Take the Time to Take the Temp

    When it comes to wine, probably the biggest mistake made by restaurant servers involves serving Chardonnay too cold.

       And that’s not a swipe at the servers. Most do the best they can with what they have to work with – which can include cooling units set too low, policies that call for all opened white wines to be placed in ice buckets, and a general lack of knowledge on the part of restaurant owners.

       We never expect to experience absolutely perfect wine service because the proper serving temperature varies – and sometimes quite widely – by wine type. However, knowing the ideal temperature for each variety can help you to help the servers do a better job for you.

       A general rule of thumb is that the lighter the style of wine, the cooler it should be. Ideally, varieties such as Sauvignon Blanc and Pinot Grigio should be served at around 45 to 50 degrees to accentuate their crisp and clean qualities.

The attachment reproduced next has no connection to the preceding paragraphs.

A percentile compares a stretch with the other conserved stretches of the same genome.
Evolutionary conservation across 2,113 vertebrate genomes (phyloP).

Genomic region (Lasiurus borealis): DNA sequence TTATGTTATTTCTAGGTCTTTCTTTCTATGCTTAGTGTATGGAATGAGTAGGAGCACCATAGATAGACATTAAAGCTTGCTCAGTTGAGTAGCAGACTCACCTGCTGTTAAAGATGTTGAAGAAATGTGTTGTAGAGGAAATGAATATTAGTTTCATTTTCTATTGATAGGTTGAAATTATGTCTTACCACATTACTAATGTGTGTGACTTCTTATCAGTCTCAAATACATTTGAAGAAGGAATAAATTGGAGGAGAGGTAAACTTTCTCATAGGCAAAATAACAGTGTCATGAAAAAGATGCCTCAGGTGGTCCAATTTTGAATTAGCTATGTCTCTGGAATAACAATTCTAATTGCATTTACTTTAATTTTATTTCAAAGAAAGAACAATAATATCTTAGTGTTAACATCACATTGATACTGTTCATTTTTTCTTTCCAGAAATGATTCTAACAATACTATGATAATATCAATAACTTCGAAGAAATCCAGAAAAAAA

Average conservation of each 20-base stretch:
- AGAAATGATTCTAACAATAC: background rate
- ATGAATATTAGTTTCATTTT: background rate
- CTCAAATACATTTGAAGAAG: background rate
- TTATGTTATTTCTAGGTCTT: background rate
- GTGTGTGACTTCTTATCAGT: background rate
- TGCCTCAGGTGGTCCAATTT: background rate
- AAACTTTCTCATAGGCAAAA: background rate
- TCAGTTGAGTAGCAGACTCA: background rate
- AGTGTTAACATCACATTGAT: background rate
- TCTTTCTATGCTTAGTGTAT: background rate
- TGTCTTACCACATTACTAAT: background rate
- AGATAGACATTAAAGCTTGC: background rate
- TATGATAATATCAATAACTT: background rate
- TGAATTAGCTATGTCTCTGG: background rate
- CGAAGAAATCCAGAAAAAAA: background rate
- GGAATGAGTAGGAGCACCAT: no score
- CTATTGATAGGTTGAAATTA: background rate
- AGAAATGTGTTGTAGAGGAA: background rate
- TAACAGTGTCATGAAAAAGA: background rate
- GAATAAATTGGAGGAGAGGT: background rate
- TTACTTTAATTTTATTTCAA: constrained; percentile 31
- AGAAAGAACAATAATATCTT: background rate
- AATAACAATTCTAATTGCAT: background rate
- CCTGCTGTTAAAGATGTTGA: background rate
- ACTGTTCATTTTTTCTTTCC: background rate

Chardonnay, however, should be served about 5 to 10 degrees warmer. Otherwise, its lovely aromatics can be muted. And that would be a shame because Chardonnay is almost as much fun to smell as it is to drink.

       For light- to medium-bodied red wines – Pinot Noir,
Beaujolais, fruit-forward Merlot – the ideal temperature is about 60 degrees. Full-bodied reds – Cabernet Sauvignon, Syrah, Zinfandel – can be served even warmer. Keep in mind, however, that the warmer they’re served, the more assertive their alcohol becomes. It’s a balance between muting the flavors and overwhelming the palate with a sense of “hotness.”

     A good tip: If a wine seems “hot” in your throat, cool it down. If it’s difficult to get much aroma out of a wine, warm it up.

Posted in Wine Cellar Notes
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